• Recording of the traditional Namorik outrigger canoes (various designs) built with traditional materials as well as the detailed documentation of the lashing techniques.
  • Conducted a training program integrated with the construction of a traditionally designed Namorik canoe using contemporary materials for the hull.
  • Recording of the traditional Ailuk outrigger canoes (various designs) built with traditional and contemporary materials.
  • Conducted a comparative economic survey of boat use and construction costs of a traditional 20' Marshallese sailing outrigger canoe of Ailuk Atoll with that of a 12' and 18' outboard motor system.
  • Conducted a training maintenance program integrated with the complete re-construction of a traditionally built 21’ Marshallese outrigger canoe using a combination of traditional and contemporary materials.
  • Construction and recording of a 52’ traditional Enewetak voyaging canoe (walap) with a combination of traditional and contemporary materials.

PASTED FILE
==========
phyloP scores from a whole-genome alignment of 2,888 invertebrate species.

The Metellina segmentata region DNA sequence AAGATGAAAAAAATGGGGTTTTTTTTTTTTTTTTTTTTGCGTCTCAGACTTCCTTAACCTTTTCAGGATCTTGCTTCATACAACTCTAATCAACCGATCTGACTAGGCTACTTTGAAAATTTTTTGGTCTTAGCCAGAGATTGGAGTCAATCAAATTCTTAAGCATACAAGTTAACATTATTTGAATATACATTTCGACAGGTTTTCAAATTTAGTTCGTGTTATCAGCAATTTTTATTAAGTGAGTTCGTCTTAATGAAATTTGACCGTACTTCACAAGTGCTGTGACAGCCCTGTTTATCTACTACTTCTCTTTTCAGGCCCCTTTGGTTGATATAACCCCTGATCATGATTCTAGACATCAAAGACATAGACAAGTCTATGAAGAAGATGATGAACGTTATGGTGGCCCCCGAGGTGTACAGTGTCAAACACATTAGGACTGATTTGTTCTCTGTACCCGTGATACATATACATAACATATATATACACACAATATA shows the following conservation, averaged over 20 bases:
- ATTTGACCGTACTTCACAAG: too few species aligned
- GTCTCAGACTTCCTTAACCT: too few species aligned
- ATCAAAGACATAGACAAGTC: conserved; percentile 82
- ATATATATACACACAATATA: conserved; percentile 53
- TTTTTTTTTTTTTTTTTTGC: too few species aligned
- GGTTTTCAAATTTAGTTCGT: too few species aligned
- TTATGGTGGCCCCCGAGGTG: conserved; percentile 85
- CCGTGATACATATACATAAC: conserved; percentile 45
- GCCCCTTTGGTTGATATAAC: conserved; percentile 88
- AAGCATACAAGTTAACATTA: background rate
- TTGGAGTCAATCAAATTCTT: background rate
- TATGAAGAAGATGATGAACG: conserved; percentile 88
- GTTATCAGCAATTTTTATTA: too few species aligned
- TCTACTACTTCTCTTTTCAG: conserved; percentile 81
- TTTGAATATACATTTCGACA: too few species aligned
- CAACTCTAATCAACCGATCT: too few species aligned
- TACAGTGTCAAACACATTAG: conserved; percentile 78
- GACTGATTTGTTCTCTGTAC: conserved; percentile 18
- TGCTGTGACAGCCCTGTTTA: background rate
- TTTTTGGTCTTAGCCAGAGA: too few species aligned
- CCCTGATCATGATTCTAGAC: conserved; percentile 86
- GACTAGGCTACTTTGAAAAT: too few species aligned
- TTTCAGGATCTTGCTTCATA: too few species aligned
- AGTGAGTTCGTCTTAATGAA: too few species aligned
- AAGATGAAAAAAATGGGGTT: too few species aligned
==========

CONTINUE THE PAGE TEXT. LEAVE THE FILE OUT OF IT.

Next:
• Organized Marshall Islands representation in the 1992 VI Festival of Pacific Arts in Rarotonga, Cook Islands during which the Enewetak voyaging canoe was officially deemed the fastest traditional craft in the entire Pacific.
  • Conducted a comparative economic survey of boat use and construction costs of a traditional 14' Marshallese sailing outrigger canoe used on Majuro Atoll with that of a 12' and 18' outboard motor system.
  • Construction and recording of a 40-foot traditional Ujae voyaging canoe (walap) with traditional materials; with contemporary and traditional mat sail. The canoe was named LANINMENTOL